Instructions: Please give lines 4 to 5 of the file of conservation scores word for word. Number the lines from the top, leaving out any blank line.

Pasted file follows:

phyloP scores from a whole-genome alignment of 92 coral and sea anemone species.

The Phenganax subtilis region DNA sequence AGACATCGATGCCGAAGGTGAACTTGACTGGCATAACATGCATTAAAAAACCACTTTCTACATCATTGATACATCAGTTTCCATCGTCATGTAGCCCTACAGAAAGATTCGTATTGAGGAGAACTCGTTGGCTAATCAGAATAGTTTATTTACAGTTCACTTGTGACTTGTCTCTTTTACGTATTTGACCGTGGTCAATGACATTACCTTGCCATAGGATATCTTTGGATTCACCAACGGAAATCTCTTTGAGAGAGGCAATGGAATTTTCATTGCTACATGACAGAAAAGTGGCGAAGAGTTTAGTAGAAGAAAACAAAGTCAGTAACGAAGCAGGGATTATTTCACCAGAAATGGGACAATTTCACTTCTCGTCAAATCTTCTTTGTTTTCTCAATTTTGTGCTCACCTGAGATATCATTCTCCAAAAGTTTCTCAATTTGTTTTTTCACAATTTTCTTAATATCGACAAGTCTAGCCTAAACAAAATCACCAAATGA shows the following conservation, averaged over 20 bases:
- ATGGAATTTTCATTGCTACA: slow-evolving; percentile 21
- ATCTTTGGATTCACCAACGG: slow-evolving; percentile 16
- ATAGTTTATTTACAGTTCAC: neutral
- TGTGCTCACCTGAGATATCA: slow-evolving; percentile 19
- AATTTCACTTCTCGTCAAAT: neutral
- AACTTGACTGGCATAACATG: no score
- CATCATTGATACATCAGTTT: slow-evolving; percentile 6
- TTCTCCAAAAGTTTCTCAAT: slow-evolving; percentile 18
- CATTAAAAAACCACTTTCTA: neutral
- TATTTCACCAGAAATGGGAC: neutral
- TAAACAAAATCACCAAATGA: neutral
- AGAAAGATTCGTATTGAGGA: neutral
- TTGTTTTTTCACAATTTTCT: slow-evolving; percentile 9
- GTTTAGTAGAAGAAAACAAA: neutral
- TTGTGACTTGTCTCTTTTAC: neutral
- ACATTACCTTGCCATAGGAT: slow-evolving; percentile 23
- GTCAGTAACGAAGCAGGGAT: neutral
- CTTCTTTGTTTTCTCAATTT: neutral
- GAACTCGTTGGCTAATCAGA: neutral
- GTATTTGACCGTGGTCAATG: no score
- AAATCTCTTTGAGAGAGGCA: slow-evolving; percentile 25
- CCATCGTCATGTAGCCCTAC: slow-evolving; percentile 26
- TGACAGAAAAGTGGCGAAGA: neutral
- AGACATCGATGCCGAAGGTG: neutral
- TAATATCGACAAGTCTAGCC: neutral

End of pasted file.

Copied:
- ATCTTTGGATTCACCAACGG: slow-evolving; percentile 16
- ATAGTTTATTTACAGTTCAC: neutral